Donald Caskie lived from 22 May 1902 to 27 December 1983. Born and brought up in Bowmore on Islay, he was a church minister who is best remembered as "The Tartan Pimpernel" for his exploits in helping allied sailors, soldiers and airmen escape from occupied France during the second World War. The wider picture in Scotland at the time is set out in our Historical Timeline.
Caskie was the son of a crofter. He was educated at Bowmore School and then Dunoon Grammar School before going on to study arts and divinity at the University of Edinburgh. He was ordained in 1924 and his first charge as a minister in the Church of Scotland was in Gretna. In 1938 he became the minister of the Scots Kirk in Paris.
After the German invasion of France in 1940, Caskie ignored the advice of those he reported to in the Church of Scotland in Edinburgh to return home. He gave up the chance of a passage on a ship bound for Britain from Bayonne, and instead travelled to Marseilles, which was at that time part of Vichy France, governed by the Vichy French regime on behalf of the Germans who occupied the northern half of the country. In Marseilles, Caskie established a refuge for stranded Britons, using his contacts through the local church, the US Consul and British Intelligence to help as many as 500 allied service personnel to escape to Spain, from where they could reach Britain.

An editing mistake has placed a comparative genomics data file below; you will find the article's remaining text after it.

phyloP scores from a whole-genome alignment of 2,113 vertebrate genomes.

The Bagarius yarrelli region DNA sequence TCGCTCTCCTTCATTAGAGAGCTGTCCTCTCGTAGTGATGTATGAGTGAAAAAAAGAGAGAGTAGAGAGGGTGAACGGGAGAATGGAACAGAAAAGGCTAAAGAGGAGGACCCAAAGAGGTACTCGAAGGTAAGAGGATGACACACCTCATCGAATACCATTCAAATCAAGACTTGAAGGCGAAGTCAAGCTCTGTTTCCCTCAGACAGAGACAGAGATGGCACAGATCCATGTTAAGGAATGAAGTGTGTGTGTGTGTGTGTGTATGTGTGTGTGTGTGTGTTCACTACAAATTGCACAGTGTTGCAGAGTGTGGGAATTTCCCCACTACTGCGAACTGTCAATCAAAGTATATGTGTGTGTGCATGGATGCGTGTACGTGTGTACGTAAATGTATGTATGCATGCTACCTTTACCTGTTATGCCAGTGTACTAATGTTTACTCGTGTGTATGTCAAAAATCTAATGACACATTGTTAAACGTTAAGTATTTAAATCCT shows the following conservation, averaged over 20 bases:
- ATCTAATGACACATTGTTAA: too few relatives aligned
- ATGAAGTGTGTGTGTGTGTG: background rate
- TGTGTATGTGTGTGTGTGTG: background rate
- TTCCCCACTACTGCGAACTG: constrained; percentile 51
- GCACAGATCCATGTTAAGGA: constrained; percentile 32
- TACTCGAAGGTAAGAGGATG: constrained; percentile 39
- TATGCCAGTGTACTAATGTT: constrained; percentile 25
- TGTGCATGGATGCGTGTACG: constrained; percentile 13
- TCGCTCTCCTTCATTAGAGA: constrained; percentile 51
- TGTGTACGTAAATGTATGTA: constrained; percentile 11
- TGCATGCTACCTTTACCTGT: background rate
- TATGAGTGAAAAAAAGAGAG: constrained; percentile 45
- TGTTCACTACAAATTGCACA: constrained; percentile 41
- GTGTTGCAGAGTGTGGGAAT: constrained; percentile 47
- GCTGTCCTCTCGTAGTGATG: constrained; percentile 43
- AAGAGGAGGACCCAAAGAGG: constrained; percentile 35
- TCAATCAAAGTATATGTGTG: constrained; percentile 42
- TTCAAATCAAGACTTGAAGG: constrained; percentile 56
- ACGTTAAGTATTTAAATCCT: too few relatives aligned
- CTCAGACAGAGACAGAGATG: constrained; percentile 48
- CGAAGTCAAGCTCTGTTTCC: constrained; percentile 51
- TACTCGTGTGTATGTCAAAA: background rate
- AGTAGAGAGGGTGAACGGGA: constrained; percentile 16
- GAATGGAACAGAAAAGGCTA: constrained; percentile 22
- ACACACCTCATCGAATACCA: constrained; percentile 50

The Vichy French authorities arrested Donald Caskie and others after they were betrayed by an informer. A number of those involved in helping allied personnel to escape were subsequently executed, but Caskie's life was spared, apparently because of the lack of hard evidence against him. Instead he was given a suspended sentence and expelled from Marseilles. He went instead to Grenoble. There he took up a post as a chaplain at the university. He was later interned, along with other British-born civilians living in the occupied countries, though after being taken to Italy he was able to arrange his own release and the release of others incarcerated with him. By now the Gestapo were taking much more of an interest in Caskie, and in 1943 he was again arrested, before being put on trial at Fresnes Prison south of Paris, and sentenced to death. His request to see a pastor led to a meeting with the German army padre Hans Helmut Peters, who successfully appealed to Berlin to spare Caskie's life.
Donald Caskie spend the remainder of the war in a prisoner of war camp. After the war ended, he returned to Paris and resumed his role as minister of the Scots Kirk there. He was awarded an OBE for his wartime role, and honoured by the French Government. The Scots Kirk was in a sorry state after the war, and in order to help fund its rebuilding, Caskie wrote an account of his wartime exploits, under the title "The Tartan Pimpernel", which was published in 1957.